Review Summary: Blitzkrieg punk band continues to soften their sound.
Bob Mould: vocals, guitar
Grant Hart: vocals, drums
Greg Norton: bass
Flip Your Wig stands as Husker Du's last album before jumping to Warner Brothers, and serves as a good transition between the faster, louder New Day Rising and the poppy Candy Apple Grey. In essence, it's a combination of the two. The band (specifically Mould and Hart) produced the album by themselves, and the difference between earlier records is noticeable. It's cleaner, poppier, and tamer. Otherwise, there's not much difference between this and every record before it.
Flip Your Wig starts out with the title track, two and a half minutes of furious guitar noise, rumbling bass, and tumbling drums. Nice guitar solo too. Following it is "Every Everything", a Hart-led song that clocks in at little over two minutes. Basically filler.
The third track, "Makes No Sense At All", stands as one of Mould's finest songs, fusing a hazy guitar riff to a pop melody. Mould also proves himself as a good singer. Following it is "Hate Paper Doll", another example of pop melody with hazy guitar riffs.
The next song "Green Eyes" stands as one of Grant Hart's best songs of all time, with Grant singing about the love of his life, who has green eyes. Bob Mould shines on this track, especially with the opening. The next track is another Mould number, "Divide and Conquer"
, with another furious riff and Mould shouting about uniting the world. The follow up "Games" is another pleasing filler track.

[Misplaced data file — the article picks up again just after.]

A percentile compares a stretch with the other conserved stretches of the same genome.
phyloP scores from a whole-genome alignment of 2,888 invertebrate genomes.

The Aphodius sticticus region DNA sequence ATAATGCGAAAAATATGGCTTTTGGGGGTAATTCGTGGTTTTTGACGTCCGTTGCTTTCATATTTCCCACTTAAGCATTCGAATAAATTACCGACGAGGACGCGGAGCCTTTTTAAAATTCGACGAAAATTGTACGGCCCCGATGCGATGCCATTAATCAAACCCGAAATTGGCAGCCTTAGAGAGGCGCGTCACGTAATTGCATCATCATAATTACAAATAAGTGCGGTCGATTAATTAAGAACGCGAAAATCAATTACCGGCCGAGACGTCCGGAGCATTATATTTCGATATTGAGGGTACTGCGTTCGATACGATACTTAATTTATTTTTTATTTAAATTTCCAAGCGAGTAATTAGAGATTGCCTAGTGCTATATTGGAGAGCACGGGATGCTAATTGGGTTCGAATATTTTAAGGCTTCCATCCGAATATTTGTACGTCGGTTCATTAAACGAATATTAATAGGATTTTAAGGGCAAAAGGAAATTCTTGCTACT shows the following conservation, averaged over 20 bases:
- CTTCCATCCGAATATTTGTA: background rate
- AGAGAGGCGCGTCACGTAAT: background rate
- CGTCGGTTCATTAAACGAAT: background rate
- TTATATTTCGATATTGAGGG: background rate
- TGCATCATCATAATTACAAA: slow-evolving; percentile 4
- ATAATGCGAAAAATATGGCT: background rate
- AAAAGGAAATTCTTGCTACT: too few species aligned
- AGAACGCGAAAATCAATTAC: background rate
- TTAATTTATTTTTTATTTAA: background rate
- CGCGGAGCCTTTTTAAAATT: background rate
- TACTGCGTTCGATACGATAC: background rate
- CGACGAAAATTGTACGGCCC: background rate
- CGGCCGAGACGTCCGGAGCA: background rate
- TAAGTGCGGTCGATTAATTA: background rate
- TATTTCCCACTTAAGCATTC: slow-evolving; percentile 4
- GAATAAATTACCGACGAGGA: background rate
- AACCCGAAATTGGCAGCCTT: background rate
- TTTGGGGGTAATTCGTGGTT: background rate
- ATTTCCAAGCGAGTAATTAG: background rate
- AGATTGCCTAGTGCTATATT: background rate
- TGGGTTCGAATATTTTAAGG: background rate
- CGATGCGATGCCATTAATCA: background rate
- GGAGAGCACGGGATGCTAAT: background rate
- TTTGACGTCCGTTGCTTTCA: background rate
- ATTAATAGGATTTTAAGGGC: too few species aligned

"Find Me", the next song, follows in the same vein of "Games", as another pleasing filler track with similar guitar noise. The next song, if you can call it that, is the "Baby Song", and is the most annoying thing you will ever hear on this, or any Husker Du record. It's 48 seconds of toy piano, what sounds like whistling, and a creepy sounding guy saying "It's The Baby Song"
The next two songs, "Flexible Flyer" and "Private Plane" are two more pleasing filler tracks. "Flexible Flyer" features some nice Grant Hart vocals. The next song "Keep Hanging On", is a Grant Hart track that sounds like some last desperate gasp for help. Grant screams and moans throughout the track, which appears to be a love song.
The last two tracks, "The Wit and The Wisdom" and "Don't Know Yet", are instrumentals, and are complete opposites. "Wit" is a louder, more distorted number while "Don't Know Yet" is mellower, with a interesting drum loop(?)
Overall, this is an enjoyable album. It would have a higher rating only if it had the following things:
-No Baby Songs